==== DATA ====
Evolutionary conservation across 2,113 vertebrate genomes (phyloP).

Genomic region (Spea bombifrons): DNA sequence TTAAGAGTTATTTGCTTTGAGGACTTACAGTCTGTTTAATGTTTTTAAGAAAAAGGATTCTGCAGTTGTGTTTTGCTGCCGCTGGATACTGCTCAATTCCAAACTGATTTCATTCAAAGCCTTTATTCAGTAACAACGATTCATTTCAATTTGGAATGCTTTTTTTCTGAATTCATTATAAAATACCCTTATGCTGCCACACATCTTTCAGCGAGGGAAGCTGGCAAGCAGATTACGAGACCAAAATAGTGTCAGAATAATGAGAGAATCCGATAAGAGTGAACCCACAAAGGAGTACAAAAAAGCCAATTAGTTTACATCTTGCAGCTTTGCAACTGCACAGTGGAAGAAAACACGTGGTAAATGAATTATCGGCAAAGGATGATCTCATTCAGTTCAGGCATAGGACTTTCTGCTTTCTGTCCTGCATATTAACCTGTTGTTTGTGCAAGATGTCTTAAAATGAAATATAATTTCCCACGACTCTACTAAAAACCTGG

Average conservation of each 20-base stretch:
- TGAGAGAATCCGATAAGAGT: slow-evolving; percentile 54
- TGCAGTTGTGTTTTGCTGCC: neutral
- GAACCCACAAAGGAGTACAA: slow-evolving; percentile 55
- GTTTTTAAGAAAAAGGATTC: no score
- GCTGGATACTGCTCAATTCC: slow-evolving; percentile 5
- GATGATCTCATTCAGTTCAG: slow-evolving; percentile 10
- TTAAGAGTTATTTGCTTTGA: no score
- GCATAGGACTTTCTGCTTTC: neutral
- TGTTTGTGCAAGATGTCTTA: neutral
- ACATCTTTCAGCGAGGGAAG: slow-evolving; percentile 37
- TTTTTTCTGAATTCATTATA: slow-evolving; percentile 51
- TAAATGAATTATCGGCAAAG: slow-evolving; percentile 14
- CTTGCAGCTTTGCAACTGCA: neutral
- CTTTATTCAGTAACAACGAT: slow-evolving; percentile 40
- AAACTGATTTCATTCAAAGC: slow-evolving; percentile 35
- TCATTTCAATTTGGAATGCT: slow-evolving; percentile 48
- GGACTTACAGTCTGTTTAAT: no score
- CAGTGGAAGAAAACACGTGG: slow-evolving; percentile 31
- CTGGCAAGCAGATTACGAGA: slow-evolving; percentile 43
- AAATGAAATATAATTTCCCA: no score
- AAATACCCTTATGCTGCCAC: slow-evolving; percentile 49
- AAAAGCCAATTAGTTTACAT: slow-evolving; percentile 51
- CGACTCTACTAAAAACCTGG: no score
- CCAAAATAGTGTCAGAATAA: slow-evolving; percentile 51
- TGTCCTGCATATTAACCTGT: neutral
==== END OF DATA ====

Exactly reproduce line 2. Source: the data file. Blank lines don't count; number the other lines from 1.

Genomic region (Spea bombifrons): DNA sequence TTAAGAGTTATTTGCTTTGAGGACTTACAGTCTGTTTAATGTTTTTAAGAAAAAGGATTCTGCAGTTGTGTTTTGCTGCCGCTGGATACTGCTCAATTCCAAACTGATTTCATTCAAAGCCTTTATTCAGTAACAACGATTCATTTCAATTTGGAATGCTTTTTTTCTGAATTCATTATAAAATACCCTTATGCTGCCACACATCTTTCAGCGAGGGAAGCTGGCAAGCAGATTACGAGACCAAAATAGTGTCAGAATAATGAGAGAATCCGATAAGAGTGAACCCACAAAGGAGTACAAAAAAGCCAATTAGTTTACATCTTGCAGCTTTGCAACTGCACAGTGGAAGAAAACACGTGGTAAATGAATTATCGGCAAAGGATGATCTCATTCAGTTCAGGCATAGGACTTTCTGCTTTCTGTCCTGCATATTAACCTGTTGTTTGTGCAAGATGTCTTAAAATGAAATATAATTTCCCACGACTCTACTAAAAACCTGG